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The commission

The Virgin of the Rocks was commissioned in 1483 by the Confraternity of the Immaculate Conception as part of a large altarpiece for their church, San Francesco in Milan. It wasn't delivered until 1508, and even then it wasn't finished - the angel's hand resting on Christ's back is only sketched in.

The delay in this case was due to an argument over money. Leonardo was promised a set fee, plus a bonus when the painting was finished.

Leonardo, The Virgin of the Rocks, about 1491/2-9 and 1506-8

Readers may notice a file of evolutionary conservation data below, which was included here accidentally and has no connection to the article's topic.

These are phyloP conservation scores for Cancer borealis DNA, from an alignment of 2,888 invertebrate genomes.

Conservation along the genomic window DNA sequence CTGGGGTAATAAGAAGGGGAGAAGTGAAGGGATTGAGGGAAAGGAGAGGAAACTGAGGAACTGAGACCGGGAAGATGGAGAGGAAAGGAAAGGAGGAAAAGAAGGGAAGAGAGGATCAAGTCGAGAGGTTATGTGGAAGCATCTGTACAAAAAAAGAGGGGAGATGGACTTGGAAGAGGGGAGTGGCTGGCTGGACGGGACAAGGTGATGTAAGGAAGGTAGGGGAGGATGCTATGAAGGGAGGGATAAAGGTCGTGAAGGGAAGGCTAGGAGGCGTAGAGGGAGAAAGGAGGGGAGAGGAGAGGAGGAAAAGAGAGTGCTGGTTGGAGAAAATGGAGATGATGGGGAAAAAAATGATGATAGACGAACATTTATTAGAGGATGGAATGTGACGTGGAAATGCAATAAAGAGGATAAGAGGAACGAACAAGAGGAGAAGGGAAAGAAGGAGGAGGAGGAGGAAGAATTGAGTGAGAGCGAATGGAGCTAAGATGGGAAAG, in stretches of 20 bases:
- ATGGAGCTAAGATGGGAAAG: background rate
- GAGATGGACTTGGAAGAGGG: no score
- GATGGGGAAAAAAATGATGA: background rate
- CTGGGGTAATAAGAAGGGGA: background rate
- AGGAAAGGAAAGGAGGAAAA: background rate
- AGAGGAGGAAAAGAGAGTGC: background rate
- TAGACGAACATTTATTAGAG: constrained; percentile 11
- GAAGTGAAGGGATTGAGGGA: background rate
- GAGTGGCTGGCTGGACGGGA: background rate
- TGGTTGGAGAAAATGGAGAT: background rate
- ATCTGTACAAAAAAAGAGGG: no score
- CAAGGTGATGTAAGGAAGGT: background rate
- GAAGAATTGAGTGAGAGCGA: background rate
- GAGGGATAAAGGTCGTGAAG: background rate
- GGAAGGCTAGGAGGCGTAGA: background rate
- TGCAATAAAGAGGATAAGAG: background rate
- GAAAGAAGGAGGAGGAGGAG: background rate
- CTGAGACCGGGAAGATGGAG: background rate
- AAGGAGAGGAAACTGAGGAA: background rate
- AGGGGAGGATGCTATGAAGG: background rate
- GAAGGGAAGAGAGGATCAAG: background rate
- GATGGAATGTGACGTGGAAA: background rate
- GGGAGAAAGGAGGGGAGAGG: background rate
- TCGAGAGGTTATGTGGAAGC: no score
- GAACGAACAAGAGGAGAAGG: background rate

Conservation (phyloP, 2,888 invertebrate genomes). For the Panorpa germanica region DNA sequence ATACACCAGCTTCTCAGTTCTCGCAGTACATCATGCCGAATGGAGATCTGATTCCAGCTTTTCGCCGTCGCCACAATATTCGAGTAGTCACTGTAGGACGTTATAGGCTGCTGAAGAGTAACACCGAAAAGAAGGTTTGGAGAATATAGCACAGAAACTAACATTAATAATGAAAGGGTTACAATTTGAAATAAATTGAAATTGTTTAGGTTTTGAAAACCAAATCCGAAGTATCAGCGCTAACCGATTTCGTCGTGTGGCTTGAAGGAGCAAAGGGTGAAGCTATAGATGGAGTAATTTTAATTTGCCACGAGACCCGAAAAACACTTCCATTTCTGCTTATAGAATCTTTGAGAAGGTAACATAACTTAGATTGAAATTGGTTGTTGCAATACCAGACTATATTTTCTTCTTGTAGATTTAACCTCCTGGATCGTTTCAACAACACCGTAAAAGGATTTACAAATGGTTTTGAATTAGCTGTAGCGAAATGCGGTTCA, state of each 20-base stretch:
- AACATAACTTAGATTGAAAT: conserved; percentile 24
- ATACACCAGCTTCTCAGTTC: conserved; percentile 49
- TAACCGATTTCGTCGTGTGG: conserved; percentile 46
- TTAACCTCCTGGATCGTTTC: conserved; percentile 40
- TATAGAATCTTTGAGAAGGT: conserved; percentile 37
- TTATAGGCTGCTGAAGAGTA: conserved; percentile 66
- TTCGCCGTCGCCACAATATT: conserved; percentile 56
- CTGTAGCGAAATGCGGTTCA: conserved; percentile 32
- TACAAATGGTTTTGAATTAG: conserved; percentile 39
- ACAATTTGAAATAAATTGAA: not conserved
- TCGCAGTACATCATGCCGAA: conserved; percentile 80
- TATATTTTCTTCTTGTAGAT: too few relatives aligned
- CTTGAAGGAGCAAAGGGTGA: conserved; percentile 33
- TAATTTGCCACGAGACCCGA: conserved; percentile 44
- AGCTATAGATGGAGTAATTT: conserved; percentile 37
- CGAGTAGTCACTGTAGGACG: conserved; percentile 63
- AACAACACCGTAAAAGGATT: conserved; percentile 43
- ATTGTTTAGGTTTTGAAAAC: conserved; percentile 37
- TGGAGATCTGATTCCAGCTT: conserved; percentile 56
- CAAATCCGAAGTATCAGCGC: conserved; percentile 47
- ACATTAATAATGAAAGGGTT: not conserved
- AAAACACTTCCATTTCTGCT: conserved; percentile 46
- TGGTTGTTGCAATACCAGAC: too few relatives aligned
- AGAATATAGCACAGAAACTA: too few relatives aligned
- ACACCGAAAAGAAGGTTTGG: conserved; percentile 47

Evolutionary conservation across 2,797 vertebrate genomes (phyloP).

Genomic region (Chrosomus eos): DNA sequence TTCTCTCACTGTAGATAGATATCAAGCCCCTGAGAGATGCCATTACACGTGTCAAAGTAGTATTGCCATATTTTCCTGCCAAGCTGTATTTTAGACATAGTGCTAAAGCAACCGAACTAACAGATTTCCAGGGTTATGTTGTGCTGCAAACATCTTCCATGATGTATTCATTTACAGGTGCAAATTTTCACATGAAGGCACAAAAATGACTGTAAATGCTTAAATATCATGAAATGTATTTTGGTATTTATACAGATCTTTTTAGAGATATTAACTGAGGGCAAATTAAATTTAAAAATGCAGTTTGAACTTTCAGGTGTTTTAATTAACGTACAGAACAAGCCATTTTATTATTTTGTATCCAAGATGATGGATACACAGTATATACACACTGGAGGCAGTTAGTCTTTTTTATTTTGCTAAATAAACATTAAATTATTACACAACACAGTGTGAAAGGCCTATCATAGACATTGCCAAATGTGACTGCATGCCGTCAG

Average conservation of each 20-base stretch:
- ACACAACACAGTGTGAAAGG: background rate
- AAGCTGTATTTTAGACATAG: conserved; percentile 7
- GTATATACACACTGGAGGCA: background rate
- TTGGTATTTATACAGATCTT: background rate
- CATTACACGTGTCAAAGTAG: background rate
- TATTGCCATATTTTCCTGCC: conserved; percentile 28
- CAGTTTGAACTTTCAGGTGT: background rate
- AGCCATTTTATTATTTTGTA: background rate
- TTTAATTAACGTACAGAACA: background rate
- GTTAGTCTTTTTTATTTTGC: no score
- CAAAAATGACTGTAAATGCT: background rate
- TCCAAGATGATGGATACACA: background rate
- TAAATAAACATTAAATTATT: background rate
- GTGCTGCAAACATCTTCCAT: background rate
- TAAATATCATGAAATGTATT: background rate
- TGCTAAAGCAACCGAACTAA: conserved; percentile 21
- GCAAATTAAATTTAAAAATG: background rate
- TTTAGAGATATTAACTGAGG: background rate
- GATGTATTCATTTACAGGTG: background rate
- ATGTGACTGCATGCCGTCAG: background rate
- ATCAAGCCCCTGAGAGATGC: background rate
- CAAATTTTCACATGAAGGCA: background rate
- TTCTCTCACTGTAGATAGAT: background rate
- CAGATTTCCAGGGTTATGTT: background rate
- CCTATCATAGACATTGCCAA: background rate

However, the bonus he was offered was so paltry that he angrily sold the work to a private client. (That version is now in the Louvre, Paris.) The confraternity finally managed to patch things up with the artist, and he began work on a second version of the painting, which is now in the National Gallery.

Associate of Leonardo da Vinci (Francesco Napoletano?), An Angel in Green with a Vielle, about 1490-9

Giovanni Ambrogio de Predis, An Angel in Red with a Lute, about 1495-9

These two angels, which also belong to the Gallery, were made by associates of Leonardo. They were hung on either side of the painting.

Next: Light and shade